May 30, 2024
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May 30, 2024
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Linking Northern and Central NJ, Bronx, Manhattan, Westchester and CT

On Yom HaShoah, TABC students and faculty gathered together to commemorate the day with a meaningful program spearheaded by Donna Hoenig. Rafi Benedict, Yosi and Tzvi Gold, Eliezer Kravetz, Shua Schloss and Benny Zelig each told the story of a family member who had seen firsthand the horrors of the Shoah and lit a candle in their memories. Rabbi Ely Shestack sang a beautiful rendition of “In a Vinkle,” a chilling song in Yiddish praying that Hashem sees the horrors of the Shoah and remembers us as we have suffered. Reuven Goldberg, Eytan Goldstein, Kivi Davis, Netanel Kalb, Jacob Ostatcher, Avi Popper and Danile Zupnik, led by Studio 1600’s Jacob Spadaro, sang a beautiful rendition of “Ani Maamin.”

Finally, keynote speaker Marlit Berger Wendel addressed the audience as a 92-years-young survivor with a tale of survival and faith. As her parents were foreign born, her family was exiled out of Germany in 1938 at a time when no foreign countries wanted to take in any Jews. Luckily they were taken in by a Polish village where they were put up in several homes, but alas that village was eventually liquidated and all occupants sent to various concentration camps. She and her sisters managed to stay together through nine concentration camps by not letting on that they were related. Had the Germans realized, they would have been separated right away as a way to break down their will to live. After the war, her family was sent to Switzerland to a rehabilitation camp and eventually made their way to the United States where they rebuilt their lives. Mrs. Wendel has been blessed to have children, grandchildren and great grandchildren. Her book, “Nourished By Faith,” contains the details of her story and her inspiring message of faith. The program concluded with a moving “Kel Maleh Rachamim” recited by Rabbi Raphi Mandelstam.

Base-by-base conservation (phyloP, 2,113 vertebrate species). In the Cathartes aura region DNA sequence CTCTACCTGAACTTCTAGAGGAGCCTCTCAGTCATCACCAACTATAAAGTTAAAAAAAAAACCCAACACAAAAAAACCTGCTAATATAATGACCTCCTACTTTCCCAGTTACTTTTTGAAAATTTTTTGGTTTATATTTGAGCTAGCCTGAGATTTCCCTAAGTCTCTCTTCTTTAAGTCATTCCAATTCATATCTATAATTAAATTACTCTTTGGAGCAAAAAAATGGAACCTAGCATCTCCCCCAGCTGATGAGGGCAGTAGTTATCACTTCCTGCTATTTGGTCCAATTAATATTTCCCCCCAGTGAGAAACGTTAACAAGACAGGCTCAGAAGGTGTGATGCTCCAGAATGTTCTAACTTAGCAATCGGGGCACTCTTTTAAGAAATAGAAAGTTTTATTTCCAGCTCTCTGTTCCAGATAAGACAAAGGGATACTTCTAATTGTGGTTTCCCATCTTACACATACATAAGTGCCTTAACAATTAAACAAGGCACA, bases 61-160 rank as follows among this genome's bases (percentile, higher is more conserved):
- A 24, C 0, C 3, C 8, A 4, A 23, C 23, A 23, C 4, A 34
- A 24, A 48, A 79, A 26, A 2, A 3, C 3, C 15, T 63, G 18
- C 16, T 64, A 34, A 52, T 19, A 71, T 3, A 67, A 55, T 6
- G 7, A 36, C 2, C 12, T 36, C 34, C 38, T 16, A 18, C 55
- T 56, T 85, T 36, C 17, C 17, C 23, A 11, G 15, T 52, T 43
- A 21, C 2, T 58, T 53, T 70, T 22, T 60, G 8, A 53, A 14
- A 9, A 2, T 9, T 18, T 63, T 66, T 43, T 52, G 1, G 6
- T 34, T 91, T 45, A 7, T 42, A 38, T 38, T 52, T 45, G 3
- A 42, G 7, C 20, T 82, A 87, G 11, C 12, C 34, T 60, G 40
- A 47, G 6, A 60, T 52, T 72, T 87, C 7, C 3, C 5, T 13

Later in the week, TABC’s Holocaust Studies class, taught jointly by Cary Reichardt, chair of TABC’s history department, and Rebecca Lopkin, TABC’s director of performing arts, presented its annual Bare Witness production to a full house. This year’s production was a dramatic retelling of four stories of survival which included both pre-recorded and live performances by the students in the class.

In addition to learning about the history of the Holocaust, students, many of whom never knew a grandparent or great-grandparent who was a survivor, had multiple opportunities to meet with Holocaust survivors, listen to their experiences, and ask them their own questions. As time with survivors is running short, it is more important than ever that we cultivate a new generation of witnesses. TABC hopes its students will be able to tell their children and grandchildren that they met a survivor, and they remember their story, ensuring the memories of both survivors and those who perished is never forgotten.

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